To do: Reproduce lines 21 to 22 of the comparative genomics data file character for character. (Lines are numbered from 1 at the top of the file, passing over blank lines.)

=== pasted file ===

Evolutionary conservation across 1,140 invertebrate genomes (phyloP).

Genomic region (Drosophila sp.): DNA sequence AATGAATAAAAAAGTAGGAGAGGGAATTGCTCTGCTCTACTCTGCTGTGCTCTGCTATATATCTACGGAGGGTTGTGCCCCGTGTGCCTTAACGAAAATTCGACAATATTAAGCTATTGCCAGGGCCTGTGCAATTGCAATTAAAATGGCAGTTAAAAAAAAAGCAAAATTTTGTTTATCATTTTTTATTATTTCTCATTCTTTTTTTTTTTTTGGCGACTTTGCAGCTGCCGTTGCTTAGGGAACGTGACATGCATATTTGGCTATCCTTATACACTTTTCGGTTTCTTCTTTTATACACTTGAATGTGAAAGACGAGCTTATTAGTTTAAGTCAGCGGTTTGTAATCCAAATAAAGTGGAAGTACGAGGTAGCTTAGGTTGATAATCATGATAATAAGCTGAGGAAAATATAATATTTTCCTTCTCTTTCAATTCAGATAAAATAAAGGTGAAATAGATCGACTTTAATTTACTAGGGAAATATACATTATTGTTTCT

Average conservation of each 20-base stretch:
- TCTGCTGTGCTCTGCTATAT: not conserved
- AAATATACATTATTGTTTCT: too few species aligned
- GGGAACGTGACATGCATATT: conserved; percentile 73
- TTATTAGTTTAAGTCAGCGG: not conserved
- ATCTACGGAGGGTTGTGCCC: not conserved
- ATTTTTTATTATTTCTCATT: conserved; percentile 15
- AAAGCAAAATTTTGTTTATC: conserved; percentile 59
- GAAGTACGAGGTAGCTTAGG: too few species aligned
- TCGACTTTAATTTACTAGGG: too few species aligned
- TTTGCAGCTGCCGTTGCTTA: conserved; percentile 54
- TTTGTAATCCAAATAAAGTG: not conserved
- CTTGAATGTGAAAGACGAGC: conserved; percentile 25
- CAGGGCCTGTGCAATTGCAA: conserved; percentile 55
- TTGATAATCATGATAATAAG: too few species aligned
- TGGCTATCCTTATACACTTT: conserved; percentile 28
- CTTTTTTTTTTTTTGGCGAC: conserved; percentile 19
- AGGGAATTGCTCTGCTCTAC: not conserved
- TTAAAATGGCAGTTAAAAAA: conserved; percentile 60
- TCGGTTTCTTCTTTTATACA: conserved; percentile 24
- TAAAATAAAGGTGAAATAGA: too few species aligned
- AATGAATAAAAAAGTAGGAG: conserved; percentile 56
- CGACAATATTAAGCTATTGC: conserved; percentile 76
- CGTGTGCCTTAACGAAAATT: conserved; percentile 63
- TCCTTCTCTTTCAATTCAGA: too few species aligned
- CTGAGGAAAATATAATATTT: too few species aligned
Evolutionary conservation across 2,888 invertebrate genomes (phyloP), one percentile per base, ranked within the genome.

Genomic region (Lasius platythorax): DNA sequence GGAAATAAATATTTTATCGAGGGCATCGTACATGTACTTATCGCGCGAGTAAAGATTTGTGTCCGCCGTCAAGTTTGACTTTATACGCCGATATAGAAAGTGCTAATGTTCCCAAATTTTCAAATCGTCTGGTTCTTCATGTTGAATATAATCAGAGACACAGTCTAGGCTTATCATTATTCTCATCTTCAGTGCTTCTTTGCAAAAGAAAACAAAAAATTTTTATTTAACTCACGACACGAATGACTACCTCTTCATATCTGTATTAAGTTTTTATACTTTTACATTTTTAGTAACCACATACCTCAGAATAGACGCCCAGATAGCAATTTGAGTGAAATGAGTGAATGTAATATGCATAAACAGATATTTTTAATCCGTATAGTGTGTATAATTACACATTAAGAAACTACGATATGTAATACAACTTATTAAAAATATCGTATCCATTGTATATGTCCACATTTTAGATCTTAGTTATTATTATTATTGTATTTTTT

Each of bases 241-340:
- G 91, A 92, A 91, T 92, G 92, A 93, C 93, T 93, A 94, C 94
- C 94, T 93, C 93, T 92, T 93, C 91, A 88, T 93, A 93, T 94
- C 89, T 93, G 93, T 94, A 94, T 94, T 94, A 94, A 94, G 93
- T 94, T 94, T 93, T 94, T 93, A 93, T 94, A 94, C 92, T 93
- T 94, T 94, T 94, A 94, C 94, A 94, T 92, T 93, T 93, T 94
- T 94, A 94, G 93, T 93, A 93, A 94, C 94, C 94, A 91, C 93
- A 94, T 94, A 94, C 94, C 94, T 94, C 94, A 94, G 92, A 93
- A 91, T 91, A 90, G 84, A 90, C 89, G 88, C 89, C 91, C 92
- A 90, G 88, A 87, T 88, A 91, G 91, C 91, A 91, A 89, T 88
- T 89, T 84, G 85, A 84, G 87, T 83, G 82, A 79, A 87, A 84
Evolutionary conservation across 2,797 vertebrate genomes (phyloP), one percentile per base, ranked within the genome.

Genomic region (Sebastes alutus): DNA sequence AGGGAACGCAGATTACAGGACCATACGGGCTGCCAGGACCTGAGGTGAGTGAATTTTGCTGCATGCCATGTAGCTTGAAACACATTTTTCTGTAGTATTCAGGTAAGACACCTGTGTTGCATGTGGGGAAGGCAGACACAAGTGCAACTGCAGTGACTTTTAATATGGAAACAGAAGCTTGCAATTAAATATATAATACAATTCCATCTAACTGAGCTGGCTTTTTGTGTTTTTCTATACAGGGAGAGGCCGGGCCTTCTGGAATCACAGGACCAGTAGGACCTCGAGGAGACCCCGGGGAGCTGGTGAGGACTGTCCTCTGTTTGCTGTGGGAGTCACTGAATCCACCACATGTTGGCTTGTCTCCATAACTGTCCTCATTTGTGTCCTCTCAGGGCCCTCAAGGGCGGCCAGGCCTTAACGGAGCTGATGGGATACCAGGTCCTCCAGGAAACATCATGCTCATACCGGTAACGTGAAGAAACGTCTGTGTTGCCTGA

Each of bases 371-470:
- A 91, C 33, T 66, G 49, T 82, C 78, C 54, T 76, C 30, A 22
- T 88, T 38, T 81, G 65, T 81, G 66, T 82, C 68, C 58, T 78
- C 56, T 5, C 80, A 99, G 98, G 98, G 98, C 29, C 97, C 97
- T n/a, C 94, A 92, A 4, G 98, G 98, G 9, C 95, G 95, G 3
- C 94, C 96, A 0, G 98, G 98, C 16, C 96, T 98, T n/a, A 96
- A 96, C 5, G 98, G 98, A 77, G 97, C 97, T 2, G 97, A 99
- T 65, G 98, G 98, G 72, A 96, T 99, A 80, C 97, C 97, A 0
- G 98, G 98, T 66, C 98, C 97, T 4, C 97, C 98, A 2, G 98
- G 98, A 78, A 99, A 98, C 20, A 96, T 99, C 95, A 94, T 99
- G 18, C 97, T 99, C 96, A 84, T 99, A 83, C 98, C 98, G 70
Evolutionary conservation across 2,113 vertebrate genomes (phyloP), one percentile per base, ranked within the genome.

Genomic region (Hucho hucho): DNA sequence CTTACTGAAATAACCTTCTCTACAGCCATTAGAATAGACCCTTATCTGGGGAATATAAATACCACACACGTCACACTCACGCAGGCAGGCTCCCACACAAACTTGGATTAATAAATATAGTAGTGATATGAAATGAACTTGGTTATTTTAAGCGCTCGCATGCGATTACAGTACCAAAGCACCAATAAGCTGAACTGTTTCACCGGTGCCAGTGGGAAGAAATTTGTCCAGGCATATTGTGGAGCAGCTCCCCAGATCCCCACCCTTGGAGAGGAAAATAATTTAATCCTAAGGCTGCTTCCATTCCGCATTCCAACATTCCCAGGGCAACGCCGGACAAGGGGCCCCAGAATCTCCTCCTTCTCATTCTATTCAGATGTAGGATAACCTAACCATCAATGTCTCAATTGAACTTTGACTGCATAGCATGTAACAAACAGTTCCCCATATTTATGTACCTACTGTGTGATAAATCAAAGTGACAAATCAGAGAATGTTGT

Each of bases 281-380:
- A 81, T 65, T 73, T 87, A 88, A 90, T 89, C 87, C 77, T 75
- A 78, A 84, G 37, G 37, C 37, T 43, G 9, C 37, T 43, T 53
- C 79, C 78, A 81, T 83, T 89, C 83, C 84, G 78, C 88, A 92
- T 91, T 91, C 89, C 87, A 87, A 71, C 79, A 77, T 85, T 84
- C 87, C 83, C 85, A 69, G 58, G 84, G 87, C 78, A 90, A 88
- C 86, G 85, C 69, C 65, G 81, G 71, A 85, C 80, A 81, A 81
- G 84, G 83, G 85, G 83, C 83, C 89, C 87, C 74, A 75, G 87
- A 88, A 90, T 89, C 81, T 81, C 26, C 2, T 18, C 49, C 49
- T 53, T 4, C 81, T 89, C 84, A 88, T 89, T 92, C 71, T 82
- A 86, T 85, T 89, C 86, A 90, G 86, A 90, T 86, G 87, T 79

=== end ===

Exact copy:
- TTAAAATGGCAGTTAAAAAA: conserved; percentile 60
- TCGGTTTCTTCTTTTATACA: conserved; percentile 24